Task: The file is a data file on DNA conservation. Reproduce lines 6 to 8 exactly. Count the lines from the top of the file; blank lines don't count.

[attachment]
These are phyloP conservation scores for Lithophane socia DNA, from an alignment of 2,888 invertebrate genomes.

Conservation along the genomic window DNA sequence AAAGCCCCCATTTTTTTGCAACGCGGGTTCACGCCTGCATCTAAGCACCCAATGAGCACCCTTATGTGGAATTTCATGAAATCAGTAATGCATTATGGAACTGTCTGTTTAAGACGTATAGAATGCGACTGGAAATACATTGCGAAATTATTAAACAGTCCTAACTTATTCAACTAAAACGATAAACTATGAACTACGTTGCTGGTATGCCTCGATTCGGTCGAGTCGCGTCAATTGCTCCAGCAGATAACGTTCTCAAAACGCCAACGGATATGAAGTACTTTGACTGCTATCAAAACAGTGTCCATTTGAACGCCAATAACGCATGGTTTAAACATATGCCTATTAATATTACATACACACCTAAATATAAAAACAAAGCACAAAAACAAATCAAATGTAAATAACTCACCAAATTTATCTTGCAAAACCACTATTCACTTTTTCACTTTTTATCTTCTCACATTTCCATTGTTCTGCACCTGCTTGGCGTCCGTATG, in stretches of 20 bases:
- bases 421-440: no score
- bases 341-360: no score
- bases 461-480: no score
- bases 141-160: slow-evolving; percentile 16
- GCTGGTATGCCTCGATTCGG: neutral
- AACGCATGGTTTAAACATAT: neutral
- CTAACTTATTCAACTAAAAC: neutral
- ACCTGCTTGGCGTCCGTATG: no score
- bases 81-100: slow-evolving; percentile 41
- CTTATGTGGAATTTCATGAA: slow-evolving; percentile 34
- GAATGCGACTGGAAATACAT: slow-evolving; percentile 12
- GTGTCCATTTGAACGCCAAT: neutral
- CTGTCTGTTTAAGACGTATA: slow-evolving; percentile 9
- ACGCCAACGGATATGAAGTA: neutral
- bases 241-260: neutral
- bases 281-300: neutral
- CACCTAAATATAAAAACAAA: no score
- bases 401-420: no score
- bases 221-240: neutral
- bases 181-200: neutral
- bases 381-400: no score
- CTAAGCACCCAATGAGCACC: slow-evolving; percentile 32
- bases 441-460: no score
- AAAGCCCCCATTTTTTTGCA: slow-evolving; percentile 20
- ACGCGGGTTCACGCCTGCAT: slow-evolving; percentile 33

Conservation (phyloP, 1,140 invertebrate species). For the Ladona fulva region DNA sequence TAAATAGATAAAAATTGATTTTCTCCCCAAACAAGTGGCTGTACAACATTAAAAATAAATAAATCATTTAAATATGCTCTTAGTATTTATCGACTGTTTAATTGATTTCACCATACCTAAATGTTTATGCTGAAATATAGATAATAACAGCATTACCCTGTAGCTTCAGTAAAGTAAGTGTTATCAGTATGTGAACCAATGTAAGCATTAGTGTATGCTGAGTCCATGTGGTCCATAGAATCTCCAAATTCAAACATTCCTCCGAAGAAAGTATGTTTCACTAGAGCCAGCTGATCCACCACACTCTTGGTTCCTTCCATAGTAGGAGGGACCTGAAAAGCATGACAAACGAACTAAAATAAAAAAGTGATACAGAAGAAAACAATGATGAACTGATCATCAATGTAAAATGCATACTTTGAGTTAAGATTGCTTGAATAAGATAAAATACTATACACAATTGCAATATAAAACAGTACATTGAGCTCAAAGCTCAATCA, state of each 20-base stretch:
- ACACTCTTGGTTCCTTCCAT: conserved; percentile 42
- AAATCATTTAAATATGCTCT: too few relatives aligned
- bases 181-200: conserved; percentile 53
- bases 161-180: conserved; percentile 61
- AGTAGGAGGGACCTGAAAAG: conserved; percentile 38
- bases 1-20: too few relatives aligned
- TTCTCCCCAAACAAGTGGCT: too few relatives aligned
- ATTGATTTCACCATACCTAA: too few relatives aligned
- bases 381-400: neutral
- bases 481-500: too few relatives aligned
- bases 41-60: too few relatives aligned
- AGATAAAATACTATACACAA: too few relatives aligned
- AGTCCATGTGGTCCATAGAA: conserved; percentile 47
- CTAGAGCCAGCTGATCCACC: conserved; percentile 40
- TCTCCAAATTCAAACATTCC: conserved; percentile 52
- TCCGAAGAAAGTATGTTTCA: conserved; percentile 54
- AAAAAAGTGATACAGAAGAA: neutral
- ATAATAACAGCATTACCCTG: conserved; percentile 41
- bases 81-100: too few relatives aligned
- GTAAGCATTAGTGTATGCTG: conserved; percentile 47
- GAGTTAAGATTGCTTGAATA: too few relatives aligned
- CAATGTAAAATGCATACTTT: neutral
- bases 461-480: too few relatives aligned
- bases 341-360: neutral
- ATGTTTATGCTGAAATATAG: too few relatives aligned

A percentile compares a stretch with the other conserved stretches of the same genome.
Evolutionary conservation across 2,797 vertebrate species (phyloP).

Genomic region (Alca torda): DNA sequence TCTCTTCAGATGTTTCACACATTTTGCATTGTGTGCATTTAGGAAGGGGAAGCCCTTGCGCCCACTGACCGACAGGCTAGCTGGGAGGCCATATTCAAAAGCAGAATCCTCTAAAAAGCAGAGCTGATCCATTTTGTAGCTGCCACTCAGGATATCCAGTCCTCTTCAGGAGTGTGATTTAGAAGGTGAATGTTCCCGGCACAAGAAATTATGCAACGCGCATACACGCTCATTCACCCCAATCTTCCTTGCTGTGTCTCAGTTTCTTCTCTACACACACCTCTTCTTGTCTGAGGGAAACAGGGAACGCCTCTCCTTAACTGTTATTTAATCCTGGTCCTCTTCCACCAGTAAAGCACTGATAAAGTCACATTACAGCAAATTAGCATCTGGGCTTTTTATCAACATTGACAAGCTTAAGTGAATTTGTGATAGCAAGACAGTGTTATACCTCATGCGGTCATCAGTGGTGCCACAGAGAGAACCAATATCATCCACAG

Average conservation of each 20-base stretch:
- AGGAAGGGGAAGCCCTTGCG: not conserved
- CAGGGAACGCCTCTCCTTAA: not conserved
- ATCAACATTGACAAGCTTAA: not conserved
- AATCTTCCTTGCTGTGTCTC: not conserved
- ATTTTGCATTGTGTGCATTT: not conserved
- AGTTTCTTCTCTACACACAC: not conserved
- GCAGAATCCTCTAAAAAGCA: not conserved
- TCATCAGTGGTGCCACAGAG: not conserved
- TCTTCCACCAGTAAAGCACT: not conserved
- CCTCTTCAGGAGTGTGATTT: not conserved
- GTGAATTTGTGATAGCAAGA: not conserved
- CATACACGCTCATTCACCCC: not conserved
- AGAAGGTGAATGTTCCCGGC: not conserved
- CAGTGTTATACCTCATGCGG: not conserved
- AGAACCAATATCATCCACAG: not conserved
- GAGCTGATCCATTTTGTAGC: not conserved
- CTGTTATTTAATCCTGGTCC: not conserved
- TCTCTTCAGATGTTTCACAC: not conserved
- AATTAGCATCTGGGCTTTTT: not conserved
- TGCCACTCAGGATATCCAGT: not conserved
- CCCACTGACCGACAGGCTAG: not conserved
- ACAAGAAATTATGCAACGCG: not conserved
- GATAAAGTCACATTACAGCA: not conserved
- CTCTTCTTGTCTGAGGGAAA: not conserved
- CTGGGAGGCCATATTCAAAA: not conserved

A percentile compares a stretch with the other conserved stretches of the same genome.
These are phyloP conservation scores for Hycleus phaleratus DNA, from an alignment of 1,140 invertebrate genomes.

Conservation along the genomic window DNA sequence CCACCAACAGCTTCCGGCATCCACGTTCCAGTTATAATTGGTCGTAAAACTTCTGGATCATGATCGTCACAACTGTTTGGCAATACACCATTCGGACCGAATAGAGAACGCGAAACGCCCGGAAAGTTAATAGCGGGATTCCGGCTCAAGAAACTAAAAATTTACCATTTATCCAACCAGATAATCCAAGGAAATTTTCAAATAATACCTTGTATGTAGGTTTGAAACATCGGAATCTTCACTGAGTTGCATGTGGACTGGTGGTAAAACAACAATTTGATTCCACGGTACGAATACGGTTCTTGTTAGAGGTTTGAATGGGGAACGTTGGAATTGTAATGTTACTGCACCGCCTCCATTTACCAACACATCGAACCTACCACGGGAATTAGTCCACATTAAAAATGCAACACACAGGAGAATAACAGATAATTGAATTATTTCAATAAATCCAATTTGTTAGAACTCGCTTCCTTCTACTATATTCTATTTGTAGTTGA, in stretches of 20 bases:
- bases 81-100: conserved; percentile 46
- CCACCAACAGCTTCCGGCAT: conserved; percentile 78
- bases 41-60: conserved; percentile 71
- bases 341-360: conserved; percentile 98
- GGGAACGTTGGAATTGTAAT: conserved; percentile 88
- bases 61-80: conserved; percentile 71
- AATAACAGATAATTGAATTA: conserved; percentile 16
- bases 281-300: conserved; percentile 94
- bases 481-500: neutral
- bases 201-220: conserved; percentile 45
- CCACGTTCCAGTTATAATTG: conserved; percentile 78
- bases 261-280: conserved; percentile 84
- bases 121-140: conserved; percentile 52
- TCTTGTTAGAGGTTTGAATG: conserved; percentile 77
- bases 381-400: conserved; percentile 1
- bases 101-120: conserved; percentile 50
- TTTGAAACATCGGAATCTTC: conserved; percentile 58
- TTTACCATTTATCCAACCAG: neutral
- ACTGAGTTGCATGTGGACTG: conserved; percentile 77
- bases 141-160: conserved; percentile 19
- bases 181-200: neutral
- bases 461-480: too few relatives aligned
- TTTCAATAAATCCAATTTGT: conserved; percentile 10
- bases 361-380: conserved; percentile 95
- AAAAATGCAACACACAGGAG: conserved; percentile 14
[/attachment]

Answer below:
- bases 141-160: slow-evolving; percentile 16
- GCTGGTATGCCTCGATTCGG: neutral
- AACGCATGGTTTAAACATAT: neutral